Hayao Miyazaki, the most celebrated figure to emerge from the world of motion picture animation since Walt Disney, received an honorary Oscar in 2015, two years after he announced his retirement following a remarkable career that included three films that received nominations for the best animated feature Oscar, one of which — his 2002 masterpiece Spirited Away — won.
To the delight of his many fans, Miyazaki-san, who is now 82, has un-retired to make, allegedly, one last film, The Boy and the Heron, a surrealistic, semi-autobiographical tale of a boy haunted by the loss of his mother during World War II, as a gift for his grandson, according to reports. And that film’s North American premiere kicked off the 48th Toronto International Film Festival at Roy Thomson Hall on Thursday evening.
Reviews of the film, which opened in Japan back on July 14 and has grossed a formidable $53 million there, have been very admiring. THR’s David Rooney, for instance, wrote: “Virtually every impeccably framed composition could be a distinct work of art, with painterly backgrounds so gorgeous in their colors and textures they invite the viewer to get lost in them. Then there’s the exacting attention to foreground detail and movement, all of it stitched into fluid visual storytelling in which even the oddest elements cohere into a harmonious whole… If some of the film’s more fantastical narrative tangents can at times become perplexing, the images wash over you, a constant reminder of the descriptive power of Miyazaki’s visual language.”
Rooney also notes that this Miyazaki film, with its heavy subject matter, will probably play better with adults than with kids — which can only help its prospects with Oscar voters. “The generations who grew up with his animated tales will find it loaded with meaning. There’s tenderness, melancholy and wonder at its core.”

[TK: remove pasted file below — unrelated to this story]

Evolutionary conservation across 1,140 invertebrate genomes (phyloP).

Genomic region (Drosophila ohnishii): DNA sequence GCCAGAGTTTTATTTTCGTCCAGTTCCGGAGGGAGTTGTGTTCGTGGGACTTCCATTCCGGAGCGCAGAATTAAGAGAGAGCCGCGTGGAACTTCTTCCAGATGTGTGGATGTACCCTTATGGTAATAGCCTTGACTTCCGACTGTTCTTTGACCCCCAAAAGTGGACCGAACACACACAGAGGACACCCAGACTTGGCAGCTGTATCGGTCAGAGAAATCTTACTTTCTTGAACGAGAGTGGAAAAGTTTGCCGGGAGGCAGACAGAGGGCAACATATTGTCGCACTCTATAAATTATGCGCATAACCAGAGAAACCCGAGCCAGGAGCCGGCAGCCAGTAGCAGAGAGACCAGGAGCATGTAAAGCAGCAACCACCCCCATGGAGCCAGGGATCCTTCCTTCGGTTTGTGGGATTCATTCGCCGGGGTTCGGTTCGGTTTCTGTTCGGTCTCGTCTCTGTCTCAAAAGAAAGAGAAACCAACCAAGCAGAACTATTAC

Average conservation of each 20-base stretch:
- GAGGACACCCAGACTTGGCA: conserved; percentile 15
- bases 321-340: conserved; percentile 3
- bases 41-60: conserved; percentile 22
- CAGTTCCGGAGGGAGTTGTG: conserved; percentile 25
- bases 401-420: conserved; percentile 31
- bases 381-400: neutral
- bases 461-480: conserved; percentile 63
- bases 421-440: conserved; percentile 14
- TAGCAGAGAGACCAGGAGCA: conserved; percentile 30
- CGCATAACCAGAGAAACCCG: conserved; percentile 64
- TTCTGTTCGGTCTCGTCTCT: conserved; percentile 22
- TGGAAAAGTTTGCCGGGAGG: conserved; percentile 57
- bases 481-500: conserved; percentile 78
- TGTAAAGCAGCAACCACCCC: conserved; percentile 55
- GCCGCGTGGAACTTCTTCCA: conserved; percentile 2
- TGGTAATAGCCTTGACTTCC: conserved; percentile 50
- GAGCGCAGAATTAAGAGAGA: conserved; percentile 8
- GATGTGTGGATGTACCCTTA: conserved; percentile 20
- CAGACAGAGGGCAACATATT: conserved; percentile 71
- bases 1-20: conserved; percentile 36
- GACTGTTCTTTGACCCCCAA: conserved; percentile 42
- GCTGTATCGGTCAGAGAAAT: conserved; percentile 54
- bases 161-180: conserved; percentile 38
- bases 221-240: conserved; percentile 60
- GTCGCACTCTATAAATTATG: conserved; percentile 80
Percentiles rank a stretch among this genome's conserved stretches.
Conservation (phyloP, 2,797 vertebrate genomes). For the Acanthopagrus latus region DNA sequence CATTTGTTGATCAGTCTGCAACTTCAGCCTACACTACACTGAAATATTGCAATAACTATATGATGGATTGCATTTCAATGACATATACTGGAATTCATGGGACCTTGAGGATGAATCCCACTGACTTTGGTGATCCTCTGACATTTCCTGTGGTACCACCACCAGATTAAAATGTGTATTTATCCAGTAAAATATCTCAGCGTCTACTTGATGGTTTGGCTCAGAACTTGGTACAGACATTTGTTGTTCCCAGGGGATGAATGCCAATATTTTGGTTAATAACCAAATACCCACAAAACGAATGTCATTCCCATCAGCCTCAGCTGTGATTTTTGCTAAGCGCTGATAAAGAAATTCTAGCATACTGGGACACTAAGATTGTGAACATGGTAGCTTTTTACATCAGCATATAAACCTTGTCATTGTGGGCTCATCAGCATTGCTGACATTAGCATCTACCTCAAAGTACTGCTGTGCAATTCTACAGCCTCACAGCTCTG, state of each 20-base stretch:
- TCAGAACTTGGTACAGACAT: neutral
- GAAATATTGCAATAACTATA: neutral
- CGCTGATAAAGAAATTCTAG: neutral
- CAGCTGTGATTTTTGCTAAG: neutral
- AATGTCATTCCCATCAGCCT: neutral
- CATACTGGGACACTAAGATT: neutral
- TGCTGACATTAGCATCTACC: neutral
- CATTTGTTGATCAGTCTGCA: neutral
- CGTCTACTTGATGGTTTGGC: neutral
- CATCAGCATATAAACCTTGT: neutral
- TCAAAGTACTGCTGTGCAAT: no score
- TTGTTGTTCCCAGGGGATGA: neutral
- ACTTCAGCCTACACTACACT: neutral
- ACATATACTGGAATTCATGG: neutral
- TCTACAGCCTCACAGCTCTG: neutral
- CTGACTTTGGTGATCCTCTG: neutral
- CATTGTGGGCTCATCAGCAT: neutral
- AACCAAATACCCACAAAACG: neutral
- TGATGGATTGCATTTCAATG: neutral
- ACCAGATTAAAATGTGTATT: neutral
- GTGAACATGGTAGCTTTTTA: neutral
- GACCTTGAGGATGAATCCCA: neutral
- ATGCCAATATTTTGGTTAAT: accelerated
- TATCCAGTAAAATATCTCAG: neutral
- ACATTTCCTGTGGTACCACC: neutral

While The Boy and the Heron seems unlikely to pose a serious threat to this season’s longstanding best animated feature Oscar frontrunner, Spider-Man: Across the Spider-Verse (Sony), it will almost certainly result in a fourth nomination for Miyazaki, who is revered by his peers in the Academy’s animation branch, not least for keeping alive the dying art of 2D hand-drawn animation.
And while the filmmaker did not make the trip to Canada for TIFF, he was still very much top of mind for attendees, as surprise guest — and reigning best animated feature Oscar winner — Guillermo del Toro introduced the screening by noting that Miyazaki “may be the greatest director of animation ever.” Not a bad endorsement as awards season gets underway.
The Boy and the Heron will next screen at the New York Film Festival on Oct. 1 en route to a U.S. theatrical release via GKIDS, with its rollout beginning on Nov. 22 and expanding on Dec. 8. It would make for an interesting double-header with another of this season’s contenders that also deals with grief and a post-death reunion with a parent, All of Us Strangers.